Did you enjoy fairy stories?
Which fairy story or myth, if any, has stayed with you?
I ADORED fairy stories and myths (still do - my book Walker is stuffed with local legends). The more gruesome the merrier. The Tinder Box was a favourite and I devoured Greek, Norse, Celtic myths too. The myth of Persephone always stayed with me….

Was there a book you hated? More than one?
Not as a young child. I loved the lot.

Can you think of any modern writers of children’s literature who you think will survive the test of time? Any that won’t?
Philip Pulman, Garth Nix, William Nicholson, Michelle Paver, Michael Morpurgo, Alan Garner, Susan Cooper.

Won’t? Hmm…..Anthony Horowitz, Jacqueline Wilson. Jury’s out on JK Rowling.

Do you think that reading as a child made you want to become a writer?
Undoubtedly. I started writing when I was about eight or nine and have done ever since, in one way or another. Though being a reader also makes one painfully aware of one’s own shortcomings.

If you wrote for children in the future what form would it take? Poetry, novel, film, quick read, short story etc? Have you ever done so? Been published?
Novel. Yup, have written two children’s novels. First one long ago consigned to the dustbin. Second one now doing the rounds of publishers.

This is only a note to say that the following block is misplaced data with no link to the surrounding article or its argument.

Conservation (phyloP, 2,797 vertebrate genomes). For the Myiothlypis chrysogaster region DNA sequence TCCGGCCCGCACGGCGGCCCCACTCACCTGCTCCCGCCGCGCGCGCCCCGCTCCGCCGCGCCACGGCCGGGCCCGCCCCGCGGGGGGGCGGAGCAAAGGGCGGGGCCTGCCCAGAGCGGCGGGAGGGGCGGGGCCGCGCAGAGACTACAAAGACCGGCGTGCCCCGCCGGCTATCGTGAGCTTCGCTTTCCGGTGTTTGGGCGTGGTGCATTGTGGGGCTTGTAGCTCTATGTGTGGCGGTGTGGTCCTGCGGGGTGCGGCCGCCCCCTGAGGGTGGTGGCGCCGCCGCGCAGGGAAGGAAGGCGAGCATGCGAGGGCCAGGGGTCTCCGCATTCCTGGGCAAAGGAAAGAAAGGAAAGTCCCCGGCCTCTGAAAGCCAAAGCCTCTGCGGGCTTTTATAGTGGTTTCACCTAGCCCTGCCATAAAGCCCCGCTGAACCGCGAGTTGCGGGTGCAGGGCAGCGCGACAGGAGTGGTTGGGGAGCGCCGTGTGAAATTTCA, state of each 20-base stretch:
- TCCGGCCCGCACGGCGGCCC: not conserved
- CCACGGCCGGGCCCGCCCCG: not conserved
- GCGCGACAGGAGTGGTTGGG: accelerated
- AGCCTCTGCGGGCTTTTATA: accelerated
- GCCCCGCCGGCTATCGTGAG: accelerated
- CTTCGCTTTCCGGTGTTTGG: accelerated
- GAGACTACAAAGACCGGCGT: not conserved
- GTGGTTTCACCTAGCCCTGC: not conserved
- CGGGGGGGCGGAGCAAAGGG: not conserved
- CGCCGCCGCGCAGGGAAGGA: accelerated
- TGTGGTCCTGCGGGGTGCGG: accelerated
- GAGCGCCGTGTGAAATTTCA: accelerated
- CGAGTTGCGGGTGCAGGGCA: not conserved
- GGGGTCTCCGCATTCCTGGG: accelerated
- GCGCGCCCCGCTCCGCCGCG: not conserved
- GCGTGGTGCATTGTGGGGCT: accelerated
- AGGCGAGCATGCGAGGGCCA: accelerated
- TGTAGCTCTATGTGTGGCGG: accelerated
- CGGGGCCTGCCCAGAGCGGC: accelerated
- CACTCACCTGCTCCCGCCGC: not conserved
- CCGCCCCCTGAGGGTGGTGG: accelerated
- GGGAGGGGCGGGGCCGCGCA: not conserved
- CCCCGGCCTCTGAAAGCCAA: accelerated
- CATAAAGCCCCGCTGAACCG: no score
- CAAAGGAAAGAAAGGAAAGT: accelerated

Do you have children, grandchildren or young friends/ relatives? Do they enjoy books? What do they prefer? How do you encourage them? If you do?
James (my son) enjoys reading but, left to own devices, would probably prefer his XBox or Wii or whatever. He loves action books though – the Cherub series is his absolute favourite right now. He has only read the first chapter of Walker as he says he is ‘scared of spooky books’.

Do they visit a library on a regular basis?
Yes. We're very lucky as we have a fabulous library just down the road……

Do you buy books for children? What was the last one you bought?
Tons. I buy a horde of children's and YA fiction for myself and also a bunch for my son. Last one I bought for myself was Gatty's Tale by Kevin Crossley-Holland. Last one for my son was The Set-up by Sophie McKenzie.

Is the love of books becoming rarer?
I hope not.

Has the computer/TV/DVD screen taken over from the written page?
Not quite, but it’s doing its damndest.

If so, will it herald the decline of imagination?
I don’t know. I think one’s imagination can be inspired by film (good film) as much as books – images and words are equally powerful. Just as art and theatre can inspire imagination. Above all, I'd recommend getting out into the natural world - that inspires the imagination like nothing else.

Do you have ONE favourite book from your childhood?
Alan Garner’s Weirdstone of Brisingamen and Moon of Gomrath (a two-parter, so hope that's not cheating) – my favourite books EVER.
Also loved Susan Cooper’s The Dark is Rising
The Narnia series
Five Children and It, The Phoenix and the Carpet

If you were sent to a Desert Island and were only allowed one children’s book what would it be?
The Northern Lights trilogy (I would like to read them in one go, rather than spaced out over a few years).